Threats of ICE sweep – sooner or later – have Southern California immigrant community on edge
Says one: Trump is “just scaring people”
PUBLISHED: June 23, 2019 at 7:55 pm | UPDATED: June 24, 2019 at 11:30 am
President Donald Trump’s announcement last week that “millions of illegal aliens” would be rounded up on Sunday, June 23 sent panic through Southern California’s immigrant community. News that he delayed the sweep for a couple of weeks did little to lessen fears.
“The president’s tweet about deportation increased the already existing fear that my family and I endure daily,” said Lancaster resident Diana, 18, who declined to give her last name. “We’ve had to go over our ‘deportation plans’ more times than I can count.”
“We can’t even go to the store without fear that we will be stopped by the police,” she said. “My neighbors and extended family are confused and scared.”
Trump tweeted Saturday that the deportations are on hold while Democrats and Republicans “work out a solution to the Asylum and Loophole problems at the Southern Border. If not, Deportations start!”
Sunday’s operation would really not have targeted millions of people, immigration experts said, and would only have gone after those who either already were ordered deported by a judge or did not show up for court, along with unaccompanied minors who have turned 18.
Despite the president’s two-week cooling-off period, which he said came at the request of Congressional Democrats, the increasingly intense immigration debate appears to be driving officials to more extreme stances. Thoughtful compromise doesn’t appear to be imminent.
Backers of the deportation sweeps say they’re upholding the law and could deter more undocumented immigrants from entering the country. But Southern Californian immigrants and their supporters, meanwhile, fear that families with children will soon be broken up.
“People are being held hostage, with a fear of going out in the street and thinking they were going to be detained by ICE,” said San Gabriel resident Karla Herrera, who has friends and family who are undocumented. Trump, she said, “is just scaring people.”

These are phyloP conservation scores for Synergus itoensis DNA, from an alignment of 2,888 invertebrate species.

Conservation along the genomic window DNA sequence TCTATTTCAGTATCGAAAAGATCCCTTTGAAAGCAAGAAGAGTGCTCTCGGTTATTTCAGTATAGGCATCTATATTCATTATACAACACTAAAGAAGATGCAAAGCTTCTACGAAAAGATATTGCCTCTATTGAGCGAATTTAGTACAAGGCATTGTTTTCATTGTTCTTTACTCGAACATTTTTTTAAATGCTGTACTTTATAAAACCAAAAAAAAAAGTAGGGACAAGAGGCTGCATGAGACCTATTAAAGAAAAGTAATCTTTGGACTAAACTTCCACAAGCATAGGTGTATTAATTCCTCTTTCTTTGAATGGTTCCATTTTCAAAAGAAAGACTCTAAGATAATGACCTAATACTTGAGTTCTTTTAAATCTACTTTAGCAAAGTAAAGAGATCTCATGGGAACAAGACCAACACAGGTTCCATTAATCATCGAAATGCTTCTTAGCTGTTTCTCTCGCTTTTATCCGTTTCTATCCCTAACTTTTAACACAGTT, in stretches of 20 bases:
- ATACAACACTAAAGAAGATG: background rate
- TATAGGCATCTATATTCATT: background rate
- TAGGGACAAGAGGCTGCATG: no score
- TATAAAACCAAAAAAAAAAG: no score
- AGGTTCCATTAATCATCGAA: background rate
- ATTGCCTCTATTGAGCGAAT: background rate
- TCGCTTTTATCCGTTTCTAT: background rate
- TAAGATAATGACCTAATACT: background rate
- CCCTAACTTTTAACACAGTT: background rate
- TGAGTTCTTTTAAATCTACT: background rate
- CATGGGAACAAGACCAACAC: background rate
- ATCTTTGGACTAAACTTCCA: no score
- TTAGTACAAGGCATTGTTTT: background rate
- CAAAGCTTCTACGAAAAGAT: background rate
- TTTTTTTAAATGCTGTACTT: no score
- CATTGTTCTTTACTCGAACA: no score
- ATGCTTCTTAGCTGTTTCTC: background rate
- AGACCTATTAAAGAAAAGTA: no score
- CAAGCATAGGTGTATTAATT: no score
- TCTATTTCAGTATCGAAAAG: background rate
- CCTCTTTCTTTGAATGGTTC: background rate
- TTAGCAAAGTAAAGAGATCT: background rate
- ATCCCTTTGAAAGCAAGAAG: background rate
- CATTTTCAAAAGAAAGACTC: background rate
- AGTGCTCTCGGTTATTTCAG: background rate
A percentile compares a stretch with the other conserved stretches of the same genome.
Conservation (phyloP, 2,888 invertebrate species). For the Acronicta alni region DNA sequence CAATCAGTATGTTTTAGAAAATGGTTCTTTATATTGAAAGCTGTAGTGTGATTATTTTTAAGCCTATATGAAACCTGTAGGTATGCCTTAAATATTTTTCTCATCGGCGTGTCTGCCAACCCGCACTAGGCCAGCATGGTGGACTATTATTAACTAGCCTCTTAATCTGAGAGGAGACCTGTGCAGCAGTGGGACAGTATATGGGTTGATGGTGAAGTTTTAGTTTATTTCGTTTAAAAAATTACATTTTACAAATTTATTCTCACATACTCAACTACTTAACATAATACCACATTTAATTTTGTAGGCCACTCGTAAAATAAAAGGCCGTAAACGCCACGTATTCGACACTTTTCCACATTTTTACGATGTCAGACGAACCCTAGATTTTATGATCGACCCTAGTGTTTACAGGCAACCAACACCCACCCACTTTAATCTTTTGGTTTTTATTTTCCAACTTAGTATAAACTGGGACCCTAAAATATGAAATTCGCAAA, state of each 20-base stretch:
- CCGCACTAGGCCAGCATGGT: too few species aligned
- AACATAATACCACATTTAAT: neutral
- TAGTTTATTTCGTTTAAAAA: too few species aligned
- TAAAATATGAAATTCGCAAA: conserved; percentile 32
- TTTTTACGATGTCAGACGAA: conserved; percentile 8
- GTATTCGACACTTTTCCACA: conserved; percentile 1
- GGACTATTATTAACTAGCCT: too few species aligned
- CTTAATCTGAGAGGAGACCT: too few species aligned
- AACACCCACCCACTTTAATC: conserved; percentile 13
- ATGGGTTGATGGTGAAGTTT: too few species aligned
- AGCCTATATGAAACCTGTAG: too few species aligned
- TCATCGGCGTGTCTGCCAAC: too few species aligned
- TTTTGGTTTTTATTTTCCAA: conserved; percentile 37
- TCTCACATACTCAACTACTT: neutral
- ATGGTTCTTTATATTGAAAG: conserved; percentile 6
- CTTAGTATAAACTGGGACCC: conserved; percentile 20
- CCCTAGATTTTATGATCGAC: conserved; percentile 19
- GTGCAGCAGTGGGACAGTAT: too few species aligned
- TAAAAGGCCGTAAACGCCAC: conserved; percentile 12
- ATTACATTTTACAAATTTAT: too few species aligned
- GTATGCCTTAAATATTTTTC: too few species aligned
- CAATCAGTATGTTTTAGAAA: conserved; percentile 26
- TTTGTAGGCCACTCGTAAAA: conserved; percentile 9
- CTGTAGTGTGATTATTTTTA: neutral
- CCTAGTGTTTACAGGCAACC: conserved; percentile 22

Highland Park resident Jared Solis, 15, attended an anti-ICE protest in Los Angeles on Sunday. His father, Jair Solis, was taken away by immigration agents before dawn on Feb. 22 and spent three weeks in detention at the Theo Lacy Detention Center in Orange County.
“It was all downhill from there,” Jared Solis said. “I didn’t get my actual dad back: I got what was left of him.”
Jair Solis’ oldest son, currently serving in the Army in Afghanistan, had encouraged him to begin the immigration process earlier this year. But a ticket Jair Solis had received 23 years go, for driving without a license, something he was ineligible for then, meant his application was rejected. And a few days later, ICE agents were at his door.
Jair Solis spent his first three days in a detention cell with 20 other men, no beds and one toilet.
“He will space out and think about it and start to cry,” Jared Solis son said.
“I’m still afraid of them,” the father said. “They broke my whole family and business. I lost my job and I can’t get any work now.”
The fear of deportation didn’t begin with last Monday’s announcement, said James M. Tilton, an English teacher at Eastside High School in Lancaster. The student body was 62.7% Hispanic or Latino in the 2018-19 school year, according to the California Department of Education.
“Trump’s inauguration is probably when it escalated to its current (state),” Tilton said Sunday. “I noticed a lot of my students were really upset after he won the election. … To be completely honest, it’s been around before that; Obama had more deportations than any president before him.”
Still, he said, “It’s hard for students who have friends and family members who are undocumented to focus on school while this is going on.”
Amid the fear, politicians on both side of the aisles agree that immigration reform is long overdue and that the situation on the border is not sustainable.
On Sunday, Rep. Kevin McCarthy, R-Bakersfield, the GOP’s leader in the House of Representatives, tweeted his support for Trump’s characterization of an “immigration crisis” along the nation’s southern border.
“Every member of Congress should be required to go to the Southern border to see the crisis for themselves,” McCarthy tweeted.
In the meantime, immigrants around Southern California and elsewhere continue to make plans for the day that ICE picks up a family member.
“In the instance that my parents were to be deported, it would be my job my take care of my brother,” Diana said. “I would become his legal guardian. I would also have to contact a family friend who’s a lawyer to see what can be done.”
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